No can be used in lots of ways including where something is from/based. An apple pie from tesco is Tesco no ringo no pai. Australian wine is oosutoraria no wain. It's just a quirk of the language.


Possession is one way to use the 'no' particle but more broadly, it indicates a relationship between two things.

So in a sense, yes, he belongs to Tokyo, but that can be taken to mean that he lives there.


This just made it click. Thank you!


Another thing that I have found that works in most cases is "of". 東京のおじさん: Your Uncle of Tokyo 私の妹: Younger sister of you etc.


You can see similar titles in English and other languages. For example, Helen of Troy, Sir Lancelot du Lac (of the lake), etc.


FYI you can find the same weirdness in Chinese: 東京的叔叔 (的 being the Chinese equivalent of の) would be the natural translation of "the uncle in Tokyo".


should '東京に' also work? it doesn't, but should it?


I'm still learning but I believe "東京におじさんは「お」元気ですか" is more fitting and I checked with Google Translate, although not precise most times, seemed pretty legit following the fact that the particle "に" is used in place and time so as to apply to "..uncle in Tokyo."


No, it will not work. You need a verb to show that に is the place of existence: 東京にいるおじさん.


Now I see. Thank you very much




Note that おじさん is usually written with kana alone.


Why do we use の after 東京


It is to show the location of the describing noun. In this case 東京 is describing the location of おじさん



I'm still having trouble with "の", and this isn't helping. But I'll get there, with or without Duolingo.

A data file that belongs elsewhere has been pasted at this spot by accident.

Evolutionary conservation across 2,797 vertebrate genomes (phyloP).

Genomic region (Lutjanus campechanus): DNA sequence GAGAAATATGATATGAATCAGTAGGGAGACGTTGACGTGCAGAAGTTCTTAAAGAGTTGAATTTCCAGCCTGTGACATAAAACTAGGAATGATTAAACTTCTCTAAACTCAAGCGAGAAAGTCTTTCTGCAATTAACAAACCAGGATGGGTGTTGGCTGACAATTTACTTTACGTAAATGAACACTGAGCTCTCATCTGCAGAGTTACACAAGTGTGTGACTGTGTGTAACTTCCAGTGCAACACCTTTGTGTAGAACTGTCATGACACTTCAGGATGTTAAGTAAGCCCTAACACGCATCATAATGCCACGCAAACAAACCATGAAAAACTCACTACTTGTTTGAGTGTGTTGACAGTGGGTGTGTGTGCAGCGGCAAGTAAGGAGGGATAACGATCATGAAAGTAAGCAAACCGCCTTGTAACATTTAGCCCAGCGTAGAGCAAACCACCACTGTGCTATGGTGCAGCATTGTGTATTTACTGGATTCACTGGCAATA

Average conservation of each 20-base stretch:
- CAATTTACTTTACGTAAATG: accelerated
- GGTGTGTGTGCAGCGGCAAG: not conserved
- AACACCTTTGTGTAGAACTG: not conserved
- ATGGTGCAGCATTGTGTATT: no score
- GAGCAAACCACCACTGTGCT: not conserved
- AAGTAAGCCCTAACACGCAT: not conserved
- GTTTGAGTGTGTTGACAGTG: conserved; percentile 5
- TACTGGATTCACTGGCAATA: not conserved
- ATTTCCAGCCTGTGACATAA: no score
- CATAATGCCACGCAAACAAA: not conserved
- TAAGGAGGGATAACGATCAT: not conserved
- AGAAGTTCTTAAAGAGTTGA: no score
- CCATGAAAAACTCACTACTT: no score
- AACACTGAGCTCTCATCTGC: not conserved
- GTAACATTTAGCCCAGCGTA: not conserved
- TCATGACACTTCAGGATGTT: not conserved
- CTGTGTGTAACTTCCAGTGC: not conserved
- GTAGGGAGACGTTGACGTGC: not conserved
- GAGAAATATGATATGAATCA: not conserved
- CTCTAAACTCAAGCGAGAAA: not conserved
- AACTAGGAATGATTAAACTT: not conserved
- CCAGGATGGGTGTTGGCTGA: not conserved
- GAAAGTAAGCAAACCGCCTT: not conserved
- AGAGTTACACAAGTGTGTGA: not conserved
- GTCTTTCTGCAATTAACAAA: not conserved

の can be translated to a variety of things including "of, in, at, for, by, from" among other things.


Can we say "ojisan wa Tokyo no ogenki desuka ?" おじさんは東京のお元気ですか Duo make me wrong answer but I thought there was no mandatory meaning in the sentence. (Sorry I m not English).


No 東京の is describing おじさん so they need to stick together.


can be used に instead of の???


No, that would be 東京に いる おじさん


東京にあなたのじさんはお元気ですか ?

Does this sentence mean something? And if it's the case what would be the difference with the correct one?

Thanks in advance for your help and your explanations so that we can improve our Japanese skills


You need a verb if you want to use に after 東京: 東京にいるあなたのじさんはお元気ですか


Ok so i guess we haven't seen this kind of structures of the phrase yet... Still complicated for me to use "2 verbs" in the same sentence ;)


In which way is he in Tokyo?


Seems like this app doesn't like Kanji!


I wrote 伯父さん and it marked me wrong...


Can we use "東京からの" instead of just "東京の" in this case?


東京からの would be from Tokyo, so "How's your uncle from Tokyo."

The uncle would probably not be in Tokyo any more in this case.


Why tf is the です家 keep poping up when i type desuka ???


Why isn't it possible to say おじさんの東京 in this case? I always get confused with the order of the words in those possession-relationship-type things...


I have started to think of both " 's " but also "of". It might not translate into proper English but it is understandable enough and seems to work most of the time (doesn't work with numbers such as 三つのテーブル would be tables of 3). So for example John's sister, ジョンの姉 could be sister of John. 東京のおじさん could be Uncle of Tokyo, which isn't proper English, but is sort of understandable.


I still don't grok which noun goes where for "の". To me, the Uncle is the important noun in the sentence and the Tokyoness should be the lesser noun, so I wanted the Uncle to come first: おじさんの東京. Is this just something to memorize or is there a rationality to it?


The "important" noun (the one who gives or receives the action, or interact with the verb etc.) comes last. The noun or phrase before の describes the noun that follows.


Thank you, that helps.


Took a plane there i suppose...